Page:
Franklin emerged as the top back on the North squad. He proved over the week that he can run between the tackles, catch the football out of the backfield and pass protect.
Franklin, 5-foot-10 and 205-pounds, has some deception to his game because he plays a little bigger than his size. Franklin will surprise you with some power. He has good vision and sees and sets up blocks nicely. Franklin has good speed, not great speed. What helps is that he has very good balance and feet and shows the ability to stay on his feet after first contact, picking up extra yards.
During the Senior Bowl practices he consistently caught the ball well and did an excellent job of pass pro in the one-on-one drills against the linebackers and defensive backs.
One of the key aspects that Franklin proved during Senior Bowl practices and the game is that he could easily be a three-down back in the NFL.
In the game, he was the leading rusher for the North, carrying the ball five times for 41 yards, which included a 20-yard touchdown.
NFL Draft Stock: Compared to the other running backs in the game, which included Oregon's Kenyon Barner, Stanford's Stepfan Taylor and Florida's Mike Gillislee, Franklin showed well. Taylor might have been the only other back that improved his rep as much as Franklin. The Bruin running back definitely solidified his draft stock as a middle-rounder, probably looking like a third-round pick.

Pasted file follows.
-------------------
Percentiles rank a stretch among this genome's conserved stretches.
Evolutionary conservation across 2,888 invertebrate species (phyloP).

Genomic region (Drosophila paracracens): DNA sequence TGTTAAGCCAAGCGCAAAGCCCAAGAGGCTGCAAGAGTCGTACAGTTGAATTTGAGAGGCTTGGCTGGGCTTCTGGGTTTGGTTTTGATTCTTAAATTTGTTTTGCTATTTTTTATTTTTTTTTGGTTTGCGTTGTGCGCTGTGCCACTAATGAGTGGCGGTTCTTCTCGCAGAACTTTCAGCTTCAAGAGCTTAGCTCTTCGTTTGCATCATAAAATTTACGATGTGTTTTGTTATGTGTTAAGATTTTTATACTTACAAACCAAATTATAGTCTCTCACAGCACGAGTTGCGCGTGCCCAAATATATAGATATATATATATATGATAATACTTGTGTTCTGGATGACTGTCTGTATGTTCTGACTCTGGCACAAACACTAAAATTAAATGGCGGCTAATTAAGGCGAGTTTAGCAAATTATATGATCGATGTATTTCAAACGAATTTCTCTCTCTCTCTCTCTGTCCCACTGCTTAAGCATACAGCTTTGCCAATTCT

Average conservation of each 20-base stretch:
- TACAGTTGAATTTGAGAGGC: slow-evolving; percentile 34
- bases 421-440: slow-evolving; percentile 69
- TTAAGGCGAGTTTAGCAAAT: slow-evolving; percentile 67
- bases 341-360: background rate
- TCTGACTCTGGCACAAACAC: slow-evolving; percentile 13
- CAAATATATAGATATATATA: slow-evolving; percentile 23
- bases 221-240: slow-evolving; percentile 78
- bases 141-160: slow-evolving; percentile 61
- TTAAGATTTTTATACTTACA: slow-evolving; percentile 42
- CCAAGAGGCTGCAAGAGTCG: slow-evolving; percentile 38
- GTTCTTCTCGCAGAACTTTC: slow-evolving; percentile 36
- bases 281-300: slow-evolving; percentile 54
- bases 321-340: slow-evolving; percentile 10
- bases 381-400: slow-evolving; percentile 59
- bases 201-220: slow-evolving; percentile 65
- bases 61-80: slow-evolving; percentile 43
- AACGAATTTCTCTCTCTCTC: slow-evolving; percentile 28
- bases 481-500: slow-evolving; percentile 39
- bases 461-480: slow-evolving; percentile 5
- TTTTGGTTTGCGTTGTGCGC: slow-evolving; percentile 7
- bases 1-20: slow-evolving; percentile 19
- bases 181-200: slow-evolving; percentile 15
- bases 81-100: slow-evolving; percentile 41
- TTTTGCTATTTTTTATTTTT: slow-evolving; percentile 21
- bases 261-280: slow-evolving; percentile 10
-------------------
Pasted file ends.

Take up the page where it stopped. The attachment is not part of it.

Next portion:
Clearly the top prospect at the Senior Bowl was Central Michigan offensive tackle Eric Fisher. The guy that gave Fisher the most problems was UCLA defensive end Datone Jones.
Jones has good size at 6-foot-4 and 280 pounds. He has good length with long arms and knows how to use his hands. Jones battled all week and didn't take plays off. He gets off the ball and shows good athleticism and strength. Jones also showed versatility against the run and ability to get to the quarterback, using power and speed on the edge.
Jones showed he can play defensive end in a 4-3 scheme and was every bit as impressive as Alex Okafor from Texas.
In the game, Jones consistently put pressure on the quarterbacks from the edge, and was credited with one sack, while having many hurries. Since Jones had a great week of practice it was key for him that he showed up in the game, and he didn't disappoint.
NFL Draft Stock: Other pass rushers, like Okafor, came into the game with more hype, but none emerged from the practices and game with more buzz than Jones. His combination of size, burst and motor was unique, and it definitely boosted his draft prospects. Considered a middle-rounder before the game, he's now being mentioned as a second-round possibility and there is some talk that, if he continues to impress in the NFL workouts over the next two months, he could move himself into the first round.
The Bruin punter showed a big foot, had a good week and won the Senior Bowl practice award for best specialist. In the game he punted seven times for a 45-yard average, with a long of 52, and put two within the 20. He did a good job of getting the ball off under pressure.
If there was a knock, the general feeling was that he had to work on his consistency.
NFL Draft Stock: NFL teams almost never use their high draft picks -- or any draft picks -- on specialists. Last season, Cal's Bryan Anger was drafted in the third round -- and that was unprecedented. Locke is ranked generally 4th or 5th among punters in the draft, and he's probably looking at -- in a best-case scenario -- a late-round pick. It's very possible he doesn't get drafted (Kai Forbath, UCLA's Lou-Groza-Award-winning kicker, didn't get drafted in 2012) but gets a number of tryouts.